Dragon Tales,Punakha-Seeking Bliss

Besides the Tiger’s  Nest  Punakha Dzong is the most iconic and revered monument in Bhutan and  is also known as The Palace of Great Happiness or Bliss.It is also the headquarter of Punakha district.This was the last dzong  of my trip and  I found it  the most beautiful and majestic.  .Words and pictures can’t do justice to this magnificent fortress/monastery.

Situated at the confluence of the Mo Chhu(mother river) and Po Chuu( father river) Punakha Dzong was built in the 16th century and  holds a special position in the history of Bhutan. This  regal dzong is closely associated with Zhabdrung Ngawang Namgyal – the Tibetan Lama and the  founding father of Bhutan. He was the one who unified this country  and established the dual system of governance. Many dzongs were made during his time  as  defence fortresses against invaders. .He  fought many Tibetan invasions and consolidated the country  giving it a distinct  Bhutanese identity. He went into retreat in  1651 and was  believed to have passed away  in this dzong..His death was not revealed for a long period for  fear of  unrest. His embalmed body is kept in the most important  section of the dzong along with certain sacred relics and he is  worshipped all over the country.Most of the temples have  statues of Buddha,Guru Rinpoche and Zhabdrung and now I can identify him as the Lama with  a flowing beard.

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Zhabdrung Ngawang Namgyel pc-wikipedia

This was the first sight of the dzong and  I was struck by its picturesque setting.They could not have chosen  a better  location.

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The Palace of Bliss pc Dr Bruno

 

 

There is a charming cantilever bridge connecting the main land with the dzong over the Mo Chhu.The original bridge was washed away in a flood in 1957 and this new bridge was made in 2008.

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Tower of the cantilever bridge over Mo Chhu

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School children on the bridge

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Sparkling Mo Chhu

 

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Dzongs are made of mud,stone and timber and painted in bright red,white and black.

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Seen from the bridge

 

 

Leaving the bridge tower  the imposing facade  of the dzong comes into view.Now you will  see the massive scale of the  structure and  I wonder how they made such a perfect  building in that period with  limited tools and technology.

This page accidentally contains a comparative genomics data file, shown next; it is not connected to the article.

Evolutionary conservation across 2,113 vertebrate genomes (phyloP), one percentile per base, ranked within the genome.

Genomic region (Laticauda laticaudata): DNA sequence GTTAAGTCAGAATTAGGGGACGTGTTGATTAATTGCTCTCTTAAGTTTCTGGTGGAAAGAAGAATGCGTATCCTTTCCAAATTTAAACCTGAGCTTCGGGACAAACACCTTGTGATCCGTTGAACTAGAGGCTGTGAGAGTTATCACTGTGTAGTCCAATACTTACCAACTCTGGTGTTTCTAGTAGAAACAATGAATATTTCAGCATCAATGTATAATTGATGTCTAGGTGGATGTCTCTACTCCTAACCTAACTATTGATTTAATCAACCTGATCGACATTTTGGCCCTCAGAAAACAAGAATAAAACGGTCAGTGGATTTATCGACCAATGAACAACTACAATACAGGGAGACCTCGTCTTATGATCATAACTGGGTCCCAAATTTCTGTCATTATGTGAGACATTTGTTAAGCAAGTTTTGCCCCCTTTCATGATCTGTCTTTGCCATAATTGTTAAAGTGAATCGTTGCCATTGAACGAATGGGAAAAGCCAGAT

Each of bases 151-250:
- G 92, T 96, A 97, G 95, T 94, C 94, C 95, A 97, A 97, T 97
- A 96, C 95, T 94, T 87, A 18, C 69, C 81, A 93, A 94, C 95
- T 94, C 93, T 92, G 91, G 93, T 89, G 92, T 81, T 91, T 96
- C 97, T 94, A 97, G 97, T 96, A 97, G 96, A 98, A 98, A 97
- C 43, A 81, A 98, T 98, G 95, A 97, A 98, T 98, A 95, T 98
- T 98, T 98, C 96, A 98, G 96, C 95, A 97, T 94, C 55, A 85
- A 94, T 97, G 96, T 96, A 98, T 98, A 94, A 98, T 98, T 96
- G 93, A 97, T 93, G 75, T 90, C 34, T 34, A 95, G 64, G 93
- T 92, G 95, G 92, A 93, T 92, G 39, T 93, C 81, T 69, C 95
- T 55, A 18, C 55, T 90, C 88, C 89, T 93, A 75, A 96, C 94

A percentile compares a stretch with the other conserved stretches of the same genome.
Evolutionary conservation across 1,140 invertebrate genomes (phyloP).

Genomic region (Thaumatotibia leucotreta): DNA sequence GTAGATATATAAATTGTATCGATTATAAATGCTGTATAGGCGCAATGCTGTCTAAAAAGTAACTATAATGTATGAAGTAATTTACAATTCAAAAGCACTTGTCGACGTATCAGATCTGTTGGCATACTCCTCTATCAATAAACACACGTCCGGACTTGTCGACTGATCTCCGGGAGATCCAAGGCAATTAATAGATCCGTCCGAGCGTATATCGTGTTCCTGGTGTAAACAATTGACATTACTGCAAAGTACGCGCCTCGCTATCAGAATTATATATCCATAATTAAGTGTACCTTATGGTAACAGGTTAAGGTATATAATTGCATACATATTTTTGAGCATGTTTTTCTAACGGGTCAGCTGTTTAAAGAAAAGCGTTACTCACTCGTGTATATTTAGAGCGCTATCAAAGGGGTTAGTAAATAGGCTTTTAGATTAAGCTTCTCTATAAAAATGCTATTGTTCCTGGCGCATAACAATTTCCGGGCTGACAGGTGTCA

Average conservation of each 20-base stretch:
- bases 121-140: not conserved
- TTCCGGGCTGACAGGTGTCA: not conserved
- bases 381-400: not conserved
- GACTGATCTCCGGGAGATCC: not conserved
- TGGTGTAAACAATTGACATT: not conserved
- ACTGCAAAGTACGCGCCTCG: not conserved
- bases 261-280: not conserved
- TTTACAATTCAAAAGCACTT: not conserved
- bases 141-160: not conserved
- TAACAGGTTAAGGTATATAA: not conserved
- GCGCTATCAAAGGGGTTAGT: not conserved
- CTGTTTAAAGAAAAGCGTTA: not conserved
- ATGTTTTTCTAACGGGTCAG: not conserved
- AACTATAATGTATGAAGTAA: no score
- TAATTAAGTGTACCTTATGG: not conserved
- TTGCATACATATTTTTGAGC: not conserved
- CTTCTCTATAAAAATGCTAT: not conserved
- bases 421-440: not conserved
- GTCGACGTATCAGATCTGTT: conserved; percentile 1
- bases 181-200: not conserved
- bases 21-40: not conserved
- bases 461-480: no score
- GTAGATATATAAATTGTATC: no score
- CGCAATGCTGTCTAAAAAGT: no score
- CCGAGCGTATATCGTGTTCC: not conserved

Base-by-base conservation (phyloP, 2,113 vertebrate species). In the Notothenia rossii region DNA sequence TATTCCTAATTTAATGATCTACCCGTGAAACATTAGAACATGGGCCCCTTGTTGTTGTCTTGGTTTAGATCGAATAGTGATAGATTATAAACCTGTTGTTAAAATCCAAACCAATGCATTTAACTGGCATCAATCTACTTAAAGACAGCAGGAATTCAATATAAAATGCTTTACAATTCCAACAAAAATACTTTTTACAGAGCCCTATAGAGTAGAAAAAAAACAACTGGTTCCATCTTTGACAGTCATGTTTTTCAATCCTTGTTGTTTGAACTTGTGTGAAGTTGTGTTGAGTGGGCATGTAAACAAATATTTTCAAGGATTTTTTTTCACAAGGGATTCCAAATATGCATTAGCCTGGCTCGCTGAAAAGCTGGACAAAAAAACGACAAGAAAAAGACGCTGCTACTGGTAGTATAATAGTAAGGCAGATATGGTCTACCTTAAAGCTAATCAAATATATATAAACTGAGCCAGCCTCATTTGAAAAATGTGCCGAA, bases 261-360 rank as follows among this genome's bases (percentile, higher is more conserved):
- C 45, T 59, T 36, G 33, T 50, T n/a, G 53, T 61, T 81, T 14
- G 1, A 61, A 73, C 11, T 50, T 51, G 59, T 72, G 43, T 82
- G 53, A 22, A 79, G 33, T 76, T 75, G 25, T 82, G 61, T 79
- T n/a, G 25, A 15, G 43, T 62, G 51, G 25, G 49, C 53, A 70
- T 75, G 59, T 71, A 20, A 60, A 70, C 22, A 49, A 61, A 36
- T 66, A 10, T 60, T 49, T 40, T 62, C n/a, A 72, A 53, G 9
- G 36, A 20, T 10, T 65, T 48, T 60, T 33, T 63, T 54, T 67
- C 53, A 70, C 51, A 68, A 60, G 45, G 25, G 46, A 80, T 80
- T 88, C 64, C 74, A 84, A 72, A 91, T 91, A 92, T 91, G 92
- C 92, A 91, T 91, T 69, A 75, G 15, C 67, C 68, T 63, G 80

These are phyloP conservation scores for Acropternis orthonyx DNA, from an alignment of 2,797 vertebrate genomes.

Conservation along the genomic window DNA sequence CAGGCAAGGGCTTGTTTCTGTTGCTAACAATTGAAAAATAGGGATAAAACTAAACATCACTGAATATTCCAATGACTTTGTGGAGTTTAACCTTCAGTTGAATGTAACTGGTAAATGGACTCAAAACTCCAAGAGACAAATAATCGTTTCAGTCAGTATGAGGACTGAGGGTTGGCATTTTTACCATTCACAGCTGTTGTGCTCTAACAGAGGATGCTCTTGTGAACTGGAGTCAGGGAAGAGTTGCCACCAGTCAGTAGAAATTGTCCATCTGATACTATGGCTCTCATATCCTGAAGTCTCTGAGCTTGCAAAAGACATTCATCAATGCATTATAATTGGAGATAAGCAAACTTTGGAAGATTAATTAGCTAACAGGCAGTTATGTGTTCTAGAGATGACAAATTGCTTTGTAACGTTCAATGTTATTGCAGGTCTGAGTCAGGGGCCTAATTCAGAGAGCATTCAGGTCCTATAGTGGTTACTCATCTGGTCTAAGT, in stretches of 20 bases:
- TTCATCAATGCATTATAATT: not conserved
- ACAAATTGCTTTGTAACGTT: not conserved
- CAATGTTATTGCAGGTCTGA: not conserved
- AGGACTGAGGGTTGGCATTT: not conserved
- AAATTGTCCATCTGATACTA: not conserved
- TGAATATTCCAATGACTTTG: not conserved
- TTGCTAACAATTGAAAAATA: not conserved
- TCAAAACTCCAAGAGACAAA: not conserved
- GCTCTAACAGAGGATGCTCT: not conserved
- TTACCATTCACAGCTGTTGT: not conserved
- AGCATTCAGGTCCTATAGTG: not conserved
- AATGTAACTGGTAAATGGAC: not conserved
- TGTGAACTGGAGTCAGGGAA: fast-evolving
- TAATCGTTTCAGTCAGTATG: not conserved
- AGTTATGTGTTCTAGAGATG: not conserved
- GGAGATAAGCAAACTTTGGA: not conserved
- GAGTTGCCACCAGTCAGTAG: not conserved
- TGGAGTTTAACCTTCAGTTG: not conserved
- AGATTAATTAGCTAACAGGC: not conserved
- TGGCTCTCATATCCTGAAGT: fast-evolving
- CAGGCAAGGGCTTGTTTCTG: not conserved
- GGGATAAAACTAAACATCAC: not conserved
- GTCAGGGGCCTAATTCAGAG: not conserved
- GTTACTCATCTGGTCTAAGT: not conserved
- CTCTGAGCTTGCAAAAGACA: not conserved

A strict dress code is enforced . Bhutanese have to put a scarf ‘Kabney ‘ and visitors have to be in formal wear.I appreciate that.Can you imagine going to  this grand citadel in  casuals?
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The stone and wooden staircase leading to the dzong

The wooden stairs can be pulled up in the event of an attack   and there is a huge wooden door .A unique feature of this dzong is the three courtyards(Other dzongs have two ) The first courtyard  has the two storey administrative wing .There is  a huge white stupa and  a Bodhi tree at the centre of the courtyard.

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The giant Bodhi tree standing like a sentinel

A six storey central tower  UTSE   separates it from the second courtyard which has the monastic  quarters.

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The central tower.This little girl was very excited and was dancing around.

Compared to the rest of the dzongs the art work  and colours are magnified and one can’t help   but stop  and gasp  at the intricate carvings and paintings on the doors,windows,staircases,balustrades and balconies.It looks as if each part is made with great diligence and devotion.I remember the master in the art school saying that creating a piece of art is a also a form of worship. . Seeing the abundance and mastery of the exquisite art all around  I felt  I was having symptoms of Florence Syndrome.d7d15d11

All of a sudden  there was a commotion  and  I could see many important looking people assembled  in the courtyard .I thought they were waiting to receive  someone from the royal family  or  a VIP and decided to  wait and watch from the balcony.

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Kabney spotting. Green is for judges ,white with red stripe for headmen and white with fringes for the common man

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Monks are also waiting.

Soon  the the courtyard  was resonating with chorus chanting , booming drums,blaring horns ,  gongs,cymbals and  a religious procession started.It was a fascinating  sight and I was spellbound.

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Yellow hatted monks pc Dr Bruno

 

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Monks with drums

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I did  not know the religious significance of this ceremony but it was thrilling to  be part of it.

The third courtyard  houses  the temple. The sanctum santorum has  gigantic statues of Lord Buddha,Guru Rinpoche and Zhabdrung .There  are huge gilded pillars  and every inch of the walls and ceiling are adorned with  exquisite murals depicting the life of Lord Buddha.The silence and serenity   of the temple was overwhelming . One need not be a believer or follower of Buddhism to appreciate the energy  and power of this sacred hall.

Next to the main temple is the     Machey Lhakhang  containing the embalmed body of the great Zhabrdrung  and  its entry is limited to the King and the Chief Abbot.